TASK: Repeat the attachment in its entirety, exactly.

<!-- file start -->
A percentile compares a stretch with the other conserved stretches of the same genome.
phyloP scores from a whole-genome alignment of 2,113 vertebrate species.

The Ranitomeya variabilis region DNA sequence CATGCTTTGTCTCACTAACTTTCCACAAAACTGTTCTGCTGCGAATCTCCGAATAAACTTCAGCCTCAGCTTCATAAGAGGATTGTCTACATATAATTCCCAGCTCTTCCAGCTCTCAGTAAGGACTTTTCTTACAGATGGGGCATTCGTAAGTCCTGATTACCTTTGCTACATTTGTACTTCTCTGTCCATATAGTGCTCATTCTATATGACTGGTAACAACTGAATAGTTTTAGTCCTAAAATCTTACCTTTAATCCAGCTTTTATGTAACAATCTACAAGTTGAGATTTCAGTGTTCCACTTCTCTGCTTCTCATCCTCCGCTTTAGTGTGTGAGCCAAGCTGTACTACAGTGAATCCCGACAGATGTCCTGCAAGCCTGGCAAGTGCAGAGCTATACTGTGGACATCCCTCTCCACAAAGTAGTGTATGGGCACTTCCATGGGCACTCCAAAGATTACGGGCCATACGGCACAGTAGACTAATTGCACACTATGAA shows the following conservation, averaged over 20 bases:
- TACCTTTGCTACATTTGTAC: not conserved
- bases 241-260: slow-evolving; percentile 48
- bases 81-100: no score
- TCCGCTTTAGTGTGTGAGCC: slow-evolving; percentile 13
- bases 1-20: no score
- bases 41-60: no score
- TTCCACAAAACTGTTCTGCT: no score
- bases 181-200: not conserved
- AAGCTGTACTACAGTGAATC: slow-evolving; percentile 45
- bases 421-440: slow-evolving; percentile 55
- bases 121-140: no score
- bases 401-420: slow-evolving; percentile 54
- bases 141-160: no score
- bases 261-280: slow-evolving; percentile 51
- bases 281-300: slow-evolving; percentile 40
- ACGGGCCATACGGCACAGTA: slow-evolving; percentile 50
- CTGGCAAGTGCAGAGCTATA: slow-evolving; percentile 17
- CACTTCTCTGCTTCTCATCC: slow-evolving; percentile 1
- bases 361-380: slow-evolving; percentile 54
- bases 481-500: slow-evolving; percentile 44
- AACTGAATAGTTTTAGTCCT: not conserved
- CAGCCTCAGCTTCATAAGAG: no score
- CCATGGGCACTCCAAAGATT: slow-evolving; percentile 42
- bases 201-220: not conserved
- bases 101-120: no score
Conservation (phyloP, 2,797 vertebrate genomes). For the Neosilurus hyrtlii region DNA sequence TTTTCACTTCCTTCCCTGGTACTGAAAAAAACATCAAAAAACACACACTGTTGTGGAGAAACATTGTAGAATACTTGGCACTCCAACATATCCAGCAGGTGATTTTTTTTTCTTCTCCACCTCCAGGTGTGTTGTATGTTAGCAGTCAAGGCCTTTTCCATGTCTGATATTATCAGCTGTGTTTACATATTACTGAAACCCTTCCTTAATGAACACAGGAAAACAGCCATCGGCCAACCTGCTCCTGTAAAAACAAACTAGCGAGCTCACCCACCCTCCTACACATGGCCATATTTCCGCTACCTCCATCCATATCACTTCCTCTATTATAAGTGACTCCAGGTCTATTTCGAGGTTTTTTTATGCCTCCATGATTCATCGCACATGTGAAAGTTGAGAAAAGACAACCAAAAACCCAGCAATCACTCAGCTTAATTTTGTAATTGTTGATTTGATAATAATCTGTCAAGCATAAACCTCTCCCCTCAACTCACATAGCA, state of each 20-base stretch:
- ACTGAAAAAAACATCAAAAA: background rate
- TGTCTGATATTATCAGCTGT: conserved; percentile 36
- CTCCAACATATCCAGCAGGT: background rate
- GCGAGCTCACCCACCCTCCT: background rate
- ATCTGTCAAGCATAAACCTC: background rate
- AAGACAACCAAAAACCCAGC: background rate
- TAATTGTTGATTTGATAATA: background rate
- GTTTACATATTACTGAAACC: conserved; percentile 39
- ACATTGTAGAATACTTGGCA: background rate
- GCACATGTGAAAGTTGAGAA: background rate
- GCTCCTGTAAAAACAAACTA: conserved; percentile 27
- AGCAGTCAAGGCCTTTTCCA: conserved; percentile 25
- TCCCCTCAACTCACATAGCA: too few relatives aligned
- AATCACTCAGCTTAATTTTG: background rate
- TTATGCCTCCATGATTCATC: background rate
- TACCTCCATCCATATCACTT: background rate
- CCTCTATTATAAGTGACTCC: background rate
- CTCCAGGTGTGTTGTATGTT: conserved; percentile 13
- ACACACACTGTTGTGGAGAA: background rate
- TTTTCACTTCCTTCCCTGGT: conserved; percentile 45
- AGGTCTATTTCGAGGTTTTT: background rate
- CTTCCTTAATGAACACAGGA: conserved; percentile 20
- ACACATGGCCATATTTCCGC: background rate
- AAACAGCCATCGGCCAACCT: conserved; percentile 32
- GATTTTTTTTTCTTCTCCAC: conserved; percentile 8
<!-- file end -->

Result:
A percentile compares a stretch with the other conserved stretches of the same genome.
phyloP scores from a whole-genome alignment of 2,113 vertebrate species.

The Ranitomeya variabilis region DNA sequence CATGCTTTGTCTCACTAACTTTCCACAAAACTGTTCTGCTGCGAATCTCCGAATAAACTTCAGCCTCAGCTTCATAAGAGGATTGTCTACATATAATTCCCAGCTCTTCCAGCTCTCAGTAAGGACTTTTCTTACAGATGGGGCATTCGTAAGTCCTGATTACCTTTGCTACATTTGTACTTCTCTGTCCATATAGTGCTCATTCTATATGACTGGTAACAACTGAATAGTTTTAGTCCTAAAATCTTACCTTTAATCCAGCTTTTATGTAACAATCTACAAGTTGAGATTTCAGTGTTCCACTTCTCTGCTTCTCATCCTCCGCTTTAGTGTGTGAGCCAAGCTGTACTACAGTGAATCCCGACAGATGTCCTGCAAGCCTGGCAAGTGCAGAGCTATACTGTGGACATCCCTCTCCACAAAGTAGTGTATGGGCACTTCCATGGGCACTCCAAAGATTACGGGCCATACGGCACAGTAGACTAATTGCACACTATGAA shows the following conservation, averaged over 20 bases:
- TACCTTTGCTACATTTGTAC: not conserved
- bases 241-260: slow-evolving; percentile 48
- bases 81-100: no score
- TCCGCTTTAGTGTGTGAGCC: slow-evolving; percentile 13
- bases 1-20: no score
- bases 41-60: no score
- TTCCACAAAACTGTTCTGCT: no score
- bases 181-200: not conserved
- AAGCTGTACTACAGTGAATC: slow-evolving; percentile 45
- bases 421-440: slow-evolving; percentile 55
- bases 121-140: no score
- bases 401-420: slow-evolving; percentile 54
- bases 141-160: no score
- bases 261-280: slow-evolving; percentile 51
- bases 281-300: slow-evolving; percentile 40
- ACGGGCCATACGGCACAGTA: slow-evolving; percentile 50
- CTGGCAAGTGCAGAGCTATA: slow-evolving; percentile 17
- CACTTCTCTGCTTCTCATCC: slow-evolving; percentile 1
- bases 361-380: slow-evolving; percentile 54
- bases 481-500: slow-evolving; percentile 44
- AACTGAATAGTTTTAGTCCT: not conserved
- CAGCCTCAGCTTCATAAGAG: no score
- CCATGGGCACTCCAAAGATT: slow-evolving; percentile 42
- bases 201-220: not conserved
- bases 101-120: no score
Conservation (phyloP, 2,797 vertebrate genomes). For the Neosilurus hyrtlii region DNA sequence TTTTCACTTCCTTCCCTGGTACTGAAAAAAACATCAAAAAACACACACTGTTGTGGAGAAACATTGTAGAATACTTGGCACTCCAACATATCCAGCAGGTGATTTTTTTTTCTTCTCCACCTCCAGGTGTGTTGTATGTTAGCAGTCAAGGCCTTTTCCATGTCTGATATTATCAGCTGTGTTTACATATTACTGAAACCCTTCCTTAATGAACACAGGAAAACAGCCATCGGCCAACCTGCTCCTGTAAAAACAAACTAGCGAGCTCACCCACCCTCCTACACATGGCCATATTTCCGCTACCTCCATCCATATCACTTCCTCTATTATAAGTGACTCCAGGTCTATTTCGAGGTTTTTTTATGCCTCCATGATTCATCGCACATGTGAAAGTTGAGAAAAGACAACCAAAAACCCAGCAATCACTCAGCTTAATTTTGTAATTGTTGATTTGATAATAATCTGTCAAGCATAAACCTCTCCCCTCAACTCACATAGCA, state of each 20-base stretch:
- ACTGAAAAAAACATCAAAAA: background rate
- TGTCTGATATTATCAGCTGT: conserved; percentile 36
- CTCCAACATATCCAGCAGGT: background rate
- GCGAGCTCACCCACCCTCCT: background rate
- ATCTGTCAAGCATAAACCTC: background rate
- AAGACAACCAAAAACCCAGC: background rate
- TAATTGTTGATTTGATAATA: background rate
- GTTTACATATTACTGAAACC: conserved; percentile 39
- ACATTGTAGAATACTTGGCA: background rate
- GCACATGTGAAAGTTGAGAA: background rate
- GCTCCTGTAAAAACAAACTA: conserved; percentile 27
- AGCAGTCAAGGCCTTTTCCA: conserved; percentile 25
- TCCCCTCAACTCACATAGCA: too few relatives aligned
- AATCACTCAGCTTAATTTTG: background rate
- TTATGCCTCCATGATTCATC: background rate
- TACCTCCATCCATATCACTT: background rate
- CCTCTATTATAAGTGACTCC: background rate
- CTCCAGGTGTGTTGTATGTT: conserved; percentile 13
- ACACACACTGTTGTGGAGAA: background rate
- TTTTCACTTCCTTCCCTGGT: conserved; percentile 45
- AGGTCTATTTCGAGGTTTTT: background rate
- CTTCCTTAATGAACACAGGA: conserved; percentile 20
- ACACATGGCCATATTTCCGC: background rate
- AAACAGCCATCGGCCAACCT: conserved; percentile 32
- GATTTTTTTTTCTTCTCCAC: conserved; percentile 8